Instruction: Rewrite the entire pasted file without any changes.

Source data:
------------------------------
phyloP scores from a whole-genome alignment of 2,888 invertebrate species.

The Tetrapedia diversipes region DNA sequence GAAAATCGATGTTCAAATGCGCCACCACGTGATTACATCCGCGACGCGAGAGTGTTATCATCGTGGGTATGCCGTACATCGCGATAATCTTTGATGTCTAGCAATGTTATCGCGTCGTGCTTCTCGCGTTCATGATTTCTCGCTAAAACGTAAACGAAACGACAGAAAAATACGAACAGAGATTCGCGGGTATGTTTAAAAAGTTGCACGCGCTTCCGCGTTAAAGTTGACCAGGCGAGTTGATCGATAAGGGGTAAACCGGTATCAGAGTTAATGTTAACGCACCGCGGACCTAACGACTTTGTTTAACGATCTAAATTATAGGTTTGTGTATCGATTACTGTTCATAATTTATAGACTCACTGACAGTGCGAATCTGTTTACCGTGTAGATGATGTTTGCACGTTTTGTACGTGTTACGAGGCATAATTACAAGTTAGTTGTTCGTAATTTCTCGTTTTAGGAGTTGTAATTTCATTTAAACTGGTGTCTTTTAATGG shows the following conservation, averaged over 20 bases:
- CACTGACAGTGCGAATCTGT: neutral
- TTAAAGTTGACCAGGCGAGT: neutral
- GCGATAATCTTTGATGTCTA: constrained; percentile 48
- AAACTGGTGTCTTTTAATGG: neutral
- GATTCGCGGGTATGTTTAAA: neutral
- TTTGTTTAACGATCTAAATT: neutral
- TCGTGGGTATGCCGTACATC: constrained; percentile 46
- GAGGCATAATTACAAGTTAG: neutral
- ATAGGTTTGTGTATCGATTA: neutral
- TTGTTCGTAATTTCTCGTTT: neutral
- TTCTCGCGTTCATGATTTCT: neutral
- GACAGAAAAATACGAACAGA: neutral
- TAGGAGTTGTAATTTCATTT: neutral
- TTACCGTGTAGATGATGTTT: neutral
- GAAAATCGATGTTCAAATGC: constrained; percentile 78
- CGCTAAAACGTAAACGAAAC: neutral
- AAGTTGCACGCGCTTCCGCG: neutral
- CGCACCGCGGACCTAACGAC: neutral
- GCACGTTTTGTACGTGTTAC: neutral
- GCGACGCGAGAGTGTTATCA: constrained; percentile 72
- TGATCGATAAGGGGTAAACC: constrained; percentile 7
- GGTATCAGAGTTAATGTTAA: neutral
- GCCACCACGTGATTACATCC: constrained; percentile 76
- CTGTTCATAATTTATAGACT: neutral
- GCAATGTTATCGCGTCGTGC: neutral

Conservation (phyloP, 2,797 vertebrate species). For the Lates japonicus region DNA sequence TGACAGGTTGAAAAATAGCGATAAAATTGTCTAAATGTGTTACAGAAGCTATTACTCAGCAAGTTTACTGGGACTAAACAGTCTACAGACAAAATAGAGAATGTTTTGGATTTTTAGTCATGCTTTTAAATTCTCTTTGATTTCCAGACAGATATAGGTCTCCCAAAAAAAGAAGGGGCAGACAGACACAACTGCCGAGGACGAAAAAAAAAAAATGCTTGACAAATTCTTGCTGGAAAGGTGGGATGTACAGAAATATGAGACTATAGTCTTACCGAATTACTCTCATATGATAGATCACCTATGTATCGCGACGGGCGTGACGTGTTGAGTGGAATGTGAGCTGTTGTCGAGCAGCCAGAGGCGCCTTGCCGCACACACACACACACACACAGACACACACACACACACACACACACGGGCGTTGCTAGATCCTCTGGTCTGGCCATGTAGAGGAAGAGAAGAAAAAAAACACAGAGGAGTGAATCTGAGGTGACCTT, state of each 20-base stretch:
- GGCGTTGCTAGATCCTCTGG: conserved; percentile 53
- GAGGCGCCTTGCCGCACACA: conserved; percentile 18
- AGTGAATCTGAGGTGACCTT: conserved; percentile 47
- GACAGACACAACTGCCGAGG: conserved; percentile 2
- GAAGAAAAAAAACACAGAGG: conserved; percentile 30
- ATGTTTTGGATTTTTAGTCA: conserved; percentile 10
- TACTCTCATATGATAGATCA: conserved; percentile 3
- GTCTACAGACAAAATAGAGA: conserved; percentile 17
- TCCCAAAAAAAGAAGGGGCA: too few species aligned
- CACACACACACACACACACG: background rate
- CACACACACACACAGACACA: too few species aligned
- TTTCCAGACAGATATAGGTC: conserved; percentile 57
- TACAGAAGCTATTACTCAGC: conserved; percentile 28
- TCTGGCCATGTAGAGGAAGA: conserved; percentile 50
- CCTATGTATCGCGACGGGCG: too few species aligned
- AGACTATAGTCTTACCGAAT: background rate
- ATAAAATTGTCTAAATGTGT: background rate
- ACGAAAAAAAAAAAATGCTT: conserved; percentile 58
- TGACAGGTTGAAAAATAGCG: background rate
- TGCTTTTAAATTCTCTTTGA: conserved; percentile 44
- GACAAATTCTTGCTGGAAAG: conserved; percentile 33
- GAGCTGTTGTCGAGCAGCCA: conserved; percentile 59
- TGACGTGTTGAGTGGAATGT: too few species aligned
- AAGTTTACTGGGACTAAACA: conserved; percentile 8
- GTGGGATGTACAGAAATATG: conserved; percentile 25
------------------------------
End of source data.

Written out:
phyloP scores from a whole-genome alignment of 2,888 invertebrate species.

The Tetrapedia diversipes region DNA sequence GAAAATCGATGTTCAAATGCGCCACCACGTGATTACATCCGCGACGCGAGAGTGTTATCATCGTGGGTATGCCGTACATCGCGATAATCTTTGATGTCTAGCAATGTTATCGCGTCGTGCTTCTCGCGTTCATGATTTCTCGCTAAAACGTAAACGAAACGACAGAAAAATACGAACAGAGATTCGCGGGTATGTTTAAAAAGTTGCACGCGCTTCCGCGTTAAAGTTGACCAGGCGAGTTGATCGATAAGGGGTAAACCGGTATCAGAGTTAATGTTAACGCACCGCGGACCTAACGACTTTGTTTAACGATCTAAATTATAGGTTTGTGTATCGATTACTGTTCATAATTTATAGACTCACTGACAGTGCGAATCTGTTTACCGTGTAGATGATGTTTGCACGTTTTGTACGTGTTACGAGGCATAATTACAAGTTAGTTGTTCGTAATTTCTCGTTTTAGGAGTTGTAATTTCATTTAAACTGGTGTCTTTTAATGG shows the following conservation, averaged over 20 bases:
- CACTGACAGTGCGAATCTGT: neutral
- TTAAAGTTGACCAGGCGAGT: neutral
- GCGATAATCTTTGATGTCTA: constrained; percentile 48
- AAACTGGTGTCTTTTAATGG: neutral
- GATTCGCGGGTATGTTTAAA: neutral
- TTTGTTTAACGATCTAAATT: neutral
- TCGTGGGTATGCCGTACATC: constrained; percentile 46
- GAGGCATAATTACAAGTTAG: neutral
- ATAGGTTTGTGTATCGATTA: neutral
- TTGTTCGTAATTTCTCGTTT: neutral
- TTCTCGCGTTCATGATTTCT: neutral
- GACAGAAAAATACGAACAGA: neutral
- TAGGAGTTGTAATTTCATTT: neutral
- TTACCGTGTAGATGATGTTT: neutral
- GAAAATCGATGTTCAAATGC: constrained; percentile 78
- CGCTAAAACGTAAACGAAAC: neutral
- AAGTTGCACGCGCTTCCGCG: neutral
- CGCACCGCGGACCTAACGAC: neutral
- GCACGTTTTGTACGTGTTAC: neutral
- GCGACGCGAGAGTGTTATCA: constrained; percentile 72
- TGATCGATAAGGGGTAAACC: constrained; percentile 7
- GGTATCAGAGTTAATGTTAA: neutral
- GCCACCACGTGATTACATCC: constrained; percentile 76
- CTGTTCATAATTTATAGACT: neutral
- GCAATGTTATCGCGTCGTGC: neutral

Conservation (phyloP, 2,797 vertebrate species). For the Lates japonicus region DNA sequence TGACAGGTTGAAAAATAGCGATAAAATTGTCTAAATGTGTTACAGAAGCTATTACTCAGCAAGTTTACTGGGACTAAACAGTCTACAGACAAAATAGAGAATGTTTTGGATTTTTAGTCATGCTTTTAAATTCTCTTTGATTTCCAGACAGATATAGGTCTCCCAAAAAAAGAAGGGGCAGACAGACACAACTGCCGAGGACGAAAAAAAAAAAATGCTTGACAAATTCTTGCTGGAAAGGTGGGATGTACAGAAATATGAGACTATAGTCTTACCGAATTACTCTCATATGATAGATCACCTATGTATCGCGACGGGCGTGACGTGTTGAGTGGAATGTGAGCTGTTGTCGAGCAGCCAGAGGCGCCTTGCCGCACACACACACACACACACAGACACACACACACACACACACACACGGGCGTTGCTAGATCCTCTGGTCTGGCCATGTAGAGGAAGAGAAGAAAAAAAACACAGAGGAGTGAATCTGAGGTGACCTT, state of each 20-base stretch:
- GGCGTTGCTAGATCCTCTGG: conserved; percentile 53
- GAGGCGCCTTGCCGCACACA: conserved; percentile 18
- AGTGAATCTGAGGTGACCTT: conserved; percentile 47
- GACAGACACAACTGCCGAGG: conserved; percentile 2
- GAAGAAAAAAAACACAGAGG: conserved; percentile 30
- ATGTTTTGGATTTTTAGTCA: conserved; percentile 10
- TACTCTCATATGATAGATCA: conserved; percentile 3
- GTCTACAGACAAAATAGAGA: conserved; percentile 17
- TCCCAAAAAAAGAAGGGGCA: too few species aligned
- CACACACACACACACACACG: background rate
- CACACACACACACAGACACA: too few species aligned
- TTTCCAGACAGATATAGGTC: conserved; percentile 57
- TACAGAAGCTATTACTCAGC: conserved; percentile 28
- TCTGGCCATGTAGAGGAAGA: conserved; percentile 50
- CCTATGTATCGCGACGGGCG: too few species aligned
- AGACTATAGTCTTACCGAAT: background rate
- ATAAAATTGTCTAAATGTGT: background rate
- ACGAAAAAAAAAAAATGCTT: conserved; percentile 58
- TGACAGGTTGAAAAATAGCG: background rate
- TGCTTTTAAATTCTCTTTGA: conserved; percentile 44
- GACAAATTCTTGCTGGAAAG: conserved; percentile 33
- GAGCTGTTGTCGAGCAGCCA: conserved; percentile 59
- TGACGTGTTGAGTGGAATGT: too few species aligned
- AAGTTTACTGGGACTAAACA: conserved; percentile 8
- GTGGGATGTACAGAAATATG: conserved; percentile 25